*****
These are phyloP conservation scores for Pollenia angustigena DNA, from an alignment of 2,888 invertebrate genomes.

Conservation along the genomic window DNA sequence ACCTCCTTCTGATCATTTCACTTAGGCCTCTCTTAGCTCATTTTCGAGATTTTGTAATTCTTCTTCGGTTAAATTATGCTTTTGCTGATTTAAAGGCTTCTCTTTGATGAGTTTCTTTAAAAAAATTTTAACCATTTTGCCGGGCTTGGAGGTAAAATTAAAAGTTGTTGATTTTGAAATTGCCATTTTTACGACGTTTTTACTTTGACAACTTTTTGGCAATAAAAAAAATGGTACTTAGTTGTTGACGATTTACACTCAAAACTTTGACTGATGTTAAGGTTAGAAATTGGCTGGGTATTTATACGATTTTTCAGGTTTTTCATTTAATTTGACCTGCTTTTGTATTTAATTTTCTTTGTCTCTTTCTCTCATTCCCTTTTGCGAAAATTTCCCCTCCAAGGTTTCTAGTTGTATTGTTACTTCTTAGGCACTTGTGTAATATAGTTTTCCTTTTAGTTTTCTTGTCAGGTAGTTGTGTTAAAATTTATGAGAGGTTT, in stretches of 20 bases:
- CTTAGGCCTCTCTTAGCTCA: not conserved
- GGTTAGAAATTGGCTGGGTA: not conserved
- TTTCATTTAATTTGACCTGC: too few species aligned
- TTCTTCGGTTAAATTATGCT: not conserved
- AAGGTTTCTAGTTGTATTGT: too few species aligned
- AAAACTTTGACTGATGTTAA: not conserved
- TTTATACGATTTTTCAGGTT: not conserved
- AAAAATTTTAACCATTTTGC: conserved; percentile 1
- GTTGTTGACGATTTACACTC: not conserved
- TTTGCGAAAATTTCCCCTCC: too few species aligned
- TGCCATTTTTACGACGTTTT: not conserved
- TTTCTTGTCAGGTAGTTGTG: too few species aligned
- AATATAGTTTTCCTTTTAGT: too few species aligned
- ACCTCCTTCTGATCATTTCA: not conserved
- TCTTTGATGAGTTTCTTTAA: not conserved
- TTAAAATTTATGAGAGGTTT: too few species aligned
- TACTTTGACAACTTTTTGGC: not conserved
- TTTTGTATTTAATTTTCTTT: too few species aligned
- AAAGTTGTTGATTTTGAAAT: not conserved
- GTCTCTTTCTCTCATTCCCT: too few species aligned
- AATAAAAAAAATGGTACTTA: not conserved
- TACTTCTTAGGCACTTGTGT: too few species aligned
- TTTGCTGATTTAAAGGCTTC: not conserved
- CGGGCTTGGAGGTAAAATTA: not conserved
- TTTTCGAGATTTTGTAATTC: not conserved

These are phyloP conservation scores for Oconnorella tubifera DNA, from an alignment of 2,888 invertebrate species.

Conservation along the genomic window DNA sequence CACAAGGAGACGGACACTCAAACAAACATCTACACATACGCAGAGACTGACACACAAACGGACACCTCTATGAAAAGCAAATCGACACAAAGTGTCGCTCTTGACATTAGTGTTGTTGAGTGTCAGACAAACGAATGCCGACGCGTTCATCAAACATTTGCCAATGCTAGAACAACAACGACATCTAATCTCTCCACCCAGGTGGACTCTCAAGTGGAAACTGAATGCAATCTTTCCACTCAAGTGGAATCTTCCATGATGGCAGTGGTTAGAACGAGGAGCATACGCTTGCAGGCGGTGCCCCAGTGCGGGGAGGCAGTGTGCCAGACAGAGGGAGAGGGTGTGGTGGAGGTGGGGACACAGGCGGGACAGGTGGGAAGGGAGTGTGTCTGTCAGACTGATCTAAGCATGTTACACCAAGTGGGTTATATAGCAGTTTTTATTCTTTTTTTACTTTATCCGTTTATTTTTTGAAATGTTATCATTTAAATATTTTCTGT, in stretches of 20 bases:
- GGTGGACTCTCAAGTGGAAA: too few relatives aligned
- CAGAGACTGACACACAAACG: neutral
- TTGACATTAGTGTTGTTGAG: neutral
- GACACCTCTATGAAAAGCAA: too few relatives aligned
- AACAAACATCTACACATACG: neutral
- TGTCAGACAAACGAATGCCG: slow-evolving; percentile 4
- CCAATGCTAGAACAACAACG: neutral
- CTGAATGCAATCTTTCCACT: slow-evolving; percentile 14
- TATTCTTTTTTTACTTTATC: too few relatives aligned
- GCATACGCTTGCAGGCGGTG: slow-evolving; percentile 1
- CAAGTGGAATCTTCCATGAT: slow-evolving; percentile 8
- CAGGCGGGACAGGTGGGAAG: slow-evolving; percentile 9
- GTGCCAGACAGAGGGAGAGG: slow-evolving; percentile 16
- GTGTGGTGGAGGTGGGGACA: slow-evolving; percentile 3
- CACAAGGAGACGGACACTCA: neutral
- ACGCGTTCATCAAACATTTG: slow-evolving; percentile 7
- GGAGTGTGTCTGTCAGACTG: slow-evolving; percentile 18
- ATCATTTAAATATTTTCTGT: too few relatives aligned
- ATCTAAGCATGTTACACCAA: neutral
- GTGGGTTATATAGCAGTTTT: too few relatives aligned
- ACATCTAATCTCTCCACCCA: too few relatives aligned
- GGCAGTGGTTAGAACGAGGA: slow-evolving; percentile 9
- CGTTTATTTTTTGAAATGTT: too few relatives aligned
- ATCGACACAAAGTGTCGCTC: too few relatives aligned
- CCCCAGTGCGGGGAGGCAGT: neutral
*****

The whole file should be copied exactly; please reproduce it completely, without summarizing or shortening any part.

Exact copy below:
These are phyloP conservation scores for Pollenia angustigena DNA, from an alignment of 2,888 invertebrate genomes.

Conservation along the genomic window DNA sequence ACCTCCTTCTGATCATTTCACTTAGGCCTCTCTTAGCTCATTTTCGAGATTTTGTAATTCTTCTTCGGTTAAATTATGCTTTTGCTGATTTAAAGGCTTCTCTTTGATGAGTTTCTTTAAAAAAATTTTAACCATTTTGCCGGGCTTGGAGGTAAAATTAAAAGTTGTTGATTTTGAAATTGCCATTTTTACGACGTTTTTACTTTGACAACTTTTTGGCAATAAAAAAAATGGTACTTAGTTGTTGACGATTTACACTCAAAACTTTGACTGATGTTAAGGTTAGAAATTGGCTGGGTATTTATACGATTTTTCAGGTTTTTCATTTAATTTGACCTGCTTTTGTATTTAATTTTCTTTGTCTCTTTCTCTCATTCCCTTTTGCGAAAATTTCCCCTCCAAGGTTTCTAGTTGTATTGTTACTTCTTAGGCACTTGTGTAATATAGTTTTCCTTTTAGTTTTCTTGTCAGGTAGTTGTGTTAAAATTTATGAGAGGTTT, in stretches of 20 bases:
- CTTAGGCCTCTCTTAGCTCA: not conserved
- GGTTAGAAATTGGCTGGGTA: not conserved
- TTTCATTTAATTTGACCTGC: too few species aligned
- TTCTTCGGTTAAATTATGCT: not conserved
- AAGGTTTCTAGTTGTATTGT: too few species aligned
- AAAACTTTGACTGATGTTAA: not conserved
- TTTATACGATTTTTCAGGTT: not conserved
- AAAAATTTTAACCATTTTGC: conserved; percentile 1
- GTTGTTGACGATTTACACTC: not conserved
- TTTGCGAAAATTTCCCCTCC: too few species aligned
- TGCCATTTTTACGACGTTTT: not conserved
- TTTCTTGTCAGGTAGTTGTG: too few species aligned
- AATATAGTTTTCCTTTTAGT: too few species aligned
- ACCTCCTTCTGATCATTTCA: not conserved
- TCTTTGATGAGTTTCTTTAA: not conserved
- TTAAAATTTATGAGAGGTTT: too few species aligned
- TACTTTGACAACTTTTTGGC: not conserved
- TTTTGTATTTAATTTTCTTT: too few species aligned
- AAAGTTGTTGATTTTGAAAT: not conserved
- GTCTCTTTCTCTCATTCCCT: too few species aligned
- AATAAAAAAAATGGTACTTA: not conserved
- TACTTCTTAGGCACTTGTGT: too few species aligned
- TTTGCTGATTTAAAGGCTTC: not conserved
- CGGGCTTGGAGGTAAAATTA: not conserved
- TTTTCGAGATTTTGTAATTC: not conserved

These are phyloP conservation scores for Oconnorella tubifera DNA, from an alignment of 2,888 invertebrate species.

Conservation along the genomic window DNA sequence CACAAGGAGACGGACACTCAAACAAACATCTACACATACGCAGAGACTGACACACAAACGGACACCTCTATGAAAAGCAAATCGACACAAAGTGTCGCTCTTGACATTAGTGTTGTTGAGTGTCAGACAAACGAATGCCGACGCGTTCATCAAACATTTGCCAATGCTAGAACAACAACGACATCTAATCTCTCCACCCAGGTGGACTCTCAAGTGGAAACTGAATGCAATCTTTCCACTCAAGTGGAATCTTCCATGATGGCAGTGGTTAGAACGAGGAGCATACGCTTGCAGGCGGTGCCCCAGTGCGGGGAGGCAGTGTGCCAGACAGAGGGAGAGGGTGTGGTGGAGGTGGGGACACAGGCGGGACAGGTGGGAAGGGAGTGTGTCTGTCAGACTGATCTAAGCATGTTACACCAAGTGGGTTATATAGCAGTTTTTATTCTTTTTTTACTTTATCCGTTTATTTTTTGAAATGTTATCATTTAAATATTTTCTGT, in stretches of 20 bases:
- GGTGGACTCTCAAGTGGAAA: too few relatives aligned
- CAGAGACTGACACACAAACG: neutral
- TTGACATTAGTGTTGTTGAG: neutral
- GACACCTCTATGAAAAGCAA: too few relatives aligned
- AACAAACATCTACACATACG: neutral
- TGTCAGACAAACGAATGCCG: slow-evolving; percentile 4
- CCAATGCTAGAACAACAACG: neutral
- CTGAATGCAATCTTTCCACT: slow-evolving; percentile 14
- TATTCTTTTTTTACTTTATC: too few relatives aligned
- GCATACGCTTGCAGGCGGTG: slow-evolving; percentile 1
- CAAGTGGAATCTTCCATGAT: slow-evolving; percentile 8
- CAGGCGGGACAGGTGGGAAG: slow-evolving; percentile 9
- GTGCCAGACAGAGGGAGAGG: slow-evolving; percentile 16
- GTGTGGTGGAGGTGGGGACA: slow-evolving; percentile 3
- CACAAGGAGACGGACACTCA: neutral
- ACGCGTTCATCAAACATTTG: slow-evolving; percentile 7
- GGAGTGTGTCTGTCAGACTG: slow-evolving; percentile 18
- ATCATTTAAATATTTTCTGT: too few relatives aligned
- ATCTAAGCATGTTACACCAA: neutral
- GTGGGTTATATAGCAGTTTT: too few relatives aligned
- ACATCTAATCTCTCCACCCA: too few relatives aligned
- GGCAGTGGTTAGAACGAGGA: slow-evolving; percentile 9
- CGTTTATTTTTTGAAATGTT: too few relatives aligned
- ATCGACACAAAGTGTCGCTC: too few relatives aligned
- CCCCAGTGCGGGGAGGCAGT: neutral